Sunday, March 4, 2012

Sermon - "Divorce"

This morning I am stepping out on a limb to discuss a topic that I have fairly limited experience with. That’s always a precarious position to put yourself in. But I hope that we can be a congregation that goes beyond feel-good messages, to tackle some of the more complicate issues that touch our lives.
Divorce is one of those issues. It touches all of our lives. Every last one of us has been in proximity to a divorce. I know it for a fact. If not in your own life, a family member or a friend has gone through this trying time.
How many of you have had someone in your close family go through a divorce? And this is a little more difficult, how many of you have personally gone through a divorce?
We should clarify a bit. Obviously divorce refers to dissolving a legal marriage. But for gay and lesbian people, legal recognition of relationships through marriage isn’t available… yet! Obviously the separation of these same-gender households is just as complicated as divorce in the heterosexual world.
As I often do, I went to Wikipedia as I was jotting down ideas about this topic. What I found there was tons of information, statistics, legal codes, and a bit of history. Wikipedia was ready to tell me all about what divorce officially means. And that kind of information is readily available on the internet or through your attorney. But what we are more concerned about here as a faith community isn’t so much the logistics of divorce, but the multitude of issues that rest under the surface. The heart-break and hard decisions, the anger and the possibility of freedom and growth. Regardless of attorneys or legal marriage, all of these complicated factors interweave when two people who once loved each other go their separate ways.

One of the experiences that has deeply shaped my perspective on this topic was participating in a ritual to recognized the divorce of a couple in a church. It was a small congregation, and the couple that was separating both intended to continue their active involvement in the church. They also had children participating in the church. But like many, many other couples, they found that the love that had once brought them together could no longer sustain their relationship. So the members of this community came together to bear witness to the end of their relationship and honor them as separate individuals. Also the congregation took special notice of the needs of the children of the family and the additional struggle they would face.
That was many, many years ago. I don’t recall the content of the ritual and I wasn’t particularly familiar with the family to be honest. But what has stuck with me all these years was the bravery of the couple and the bravery of this community to acknowledge the pain and struggle, openly. And in the midst of that struggle they paused to honor two people for who marriage didn’t work. It was, and still is in my mind an amazing moment. It was a church community standing in solidarity to shield a family from the pervasive sense of shame that divorce so often imbues.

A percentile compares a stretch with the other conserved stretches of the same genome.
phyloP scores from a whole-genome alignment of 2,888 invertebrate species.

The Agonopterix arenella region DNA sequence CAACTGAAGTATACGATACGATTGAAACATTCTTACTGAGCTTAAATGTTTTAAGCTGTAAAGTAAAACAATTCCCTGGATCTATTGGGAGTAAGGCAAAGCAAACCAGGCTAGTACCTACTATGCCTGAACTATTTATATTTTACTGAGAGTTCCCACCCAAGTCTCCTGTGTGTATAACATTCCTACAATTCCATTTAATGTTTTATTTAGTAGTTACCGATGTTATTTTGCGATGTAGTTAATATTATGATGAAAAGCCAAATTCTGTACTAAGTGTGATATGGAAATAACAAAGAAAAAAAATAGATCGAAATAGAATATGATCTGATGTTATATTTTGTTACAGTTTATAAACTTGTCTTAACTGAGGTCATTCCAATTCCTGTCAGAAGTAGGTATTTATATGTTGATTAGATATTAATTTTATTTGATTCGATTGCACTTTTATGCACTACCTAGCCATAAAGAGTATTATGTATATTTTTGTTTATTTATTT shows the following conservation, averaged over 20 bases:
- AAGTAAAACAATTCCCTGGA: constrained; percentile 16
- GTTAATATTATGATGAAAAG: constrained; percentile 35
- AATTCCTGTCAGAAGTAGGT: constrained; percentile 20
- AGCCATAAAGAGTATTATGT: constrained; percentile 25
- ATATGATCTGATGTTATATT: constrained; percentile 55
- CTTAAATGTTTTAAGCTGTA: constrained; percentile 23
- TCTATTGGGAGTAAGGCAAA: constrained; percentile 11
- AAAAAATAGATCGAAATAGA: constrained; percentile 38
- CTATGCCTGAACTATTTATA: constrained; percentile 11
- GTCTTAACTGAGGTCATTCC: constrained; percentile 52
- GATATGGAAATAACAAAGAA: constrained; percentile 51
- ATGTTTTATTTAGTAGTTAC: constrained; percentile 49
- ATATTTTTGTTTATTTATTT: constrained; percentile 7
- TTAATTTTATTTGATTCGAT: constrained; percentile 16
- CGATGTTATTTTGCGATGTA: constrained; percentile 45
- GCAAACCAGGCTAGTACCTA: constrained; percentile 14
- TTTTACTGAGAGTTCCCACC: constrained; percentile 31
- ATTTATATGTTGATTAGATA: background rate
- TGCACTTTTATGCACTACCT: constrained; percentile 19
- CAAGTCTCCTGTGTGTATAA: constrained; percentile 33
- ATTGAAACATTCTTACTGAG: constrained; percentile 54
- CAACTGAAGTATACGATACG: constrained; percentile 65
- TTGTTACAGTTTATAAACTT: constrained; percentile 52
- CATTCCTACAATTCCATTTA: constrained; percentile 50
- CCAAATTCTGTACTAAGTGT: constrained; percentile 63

That is why we don’t talk about it. Yes, divorce is painful, but I think even more than that, it comes with a serious does of shame in our society. Though nearly half of all marriages end in divorce, still there is tremendous shame in it.
Of course the sneaky thing about shame is that it persists precisely because we don’t talk about something. It’s a sort of communal blackmail. The power is in the secret. That’s why I have wanted to preach on this topic for a long time. It’s also why I chose the simple one word title, “Divorce.” It is important to be able to say without euphemisms of suggestions. Divorce is a real thing that affects all of our lives, if not directly then through a friend or family member.
The shame of divorce comes through our unwillingness to talk about it, like a dirty secret. It also comes from the societal assumptions that one or both partners failed. As if the goal of being coupled forever to the same person is a panacea for human thriving. Part of our distaste for divorce is the pervasive pressure toward coupling. Is being partnered the ideal situation for every person? Is that what it takes to be happy and fulfilled? I honestly don’t think so. Certainly we all need other people we are closed to. But not everyone needs to be in a committed romantic relationship forever. Some people do better in different arrangements, and that is okay. It is okay to want something different for your life. There is no shame in that.
Shame also comes into play in an even heavier way when there are children involved. It is true that divorce is a very difficult thing for children to understand and adjust to. Believe me, finding an appropriate story for the multi-generational time this morning was not an easy task. But most of what is distressing about divorce for children is the acrimony between their parents. Yes, shifting a household is difficult, but children are much less self-centered than we give them credit for. Their concern isn’t so much about what house they will sleep in, as much as it is being in the middle of conflict.
Which makes it all the more clear. While divorce can be difficult for children, in the long run, it is much less traumatic than being raised in a conflict-ridden or unloving home. We often hear the old language about staying together for the kids. And obviously, there is serious merit to creating a healthy solid family environment for children. But what about separating for the kids? What about recognizing that two parents are fundamentally unfulfilled and unhappy. What about the fact that they could find better lives for themselves, and in turn create more stability for the children concerned if they went their separate ways?
The point is that divorce happens. It happens to lots of people, and sometimes it is really the best thing for everyone. There is nothing shameful about making a hard choice to change your life.
But, my mission here is not to justify or encourage divorce. It is a painful life-changing thing that should be avoided if possible. We all know that. Divorce is bad news, but it happens. We can accept that reality, and still know that forever is still a deeply meaningful promise between loving couples. Divorce is a painful piece of life, and we are spending a lot of time talking about it, but I want to be clear that in the face of pain and loss, there is also love and hope. The reality of divorce doesn’t make the promise of marriage any less meaningful.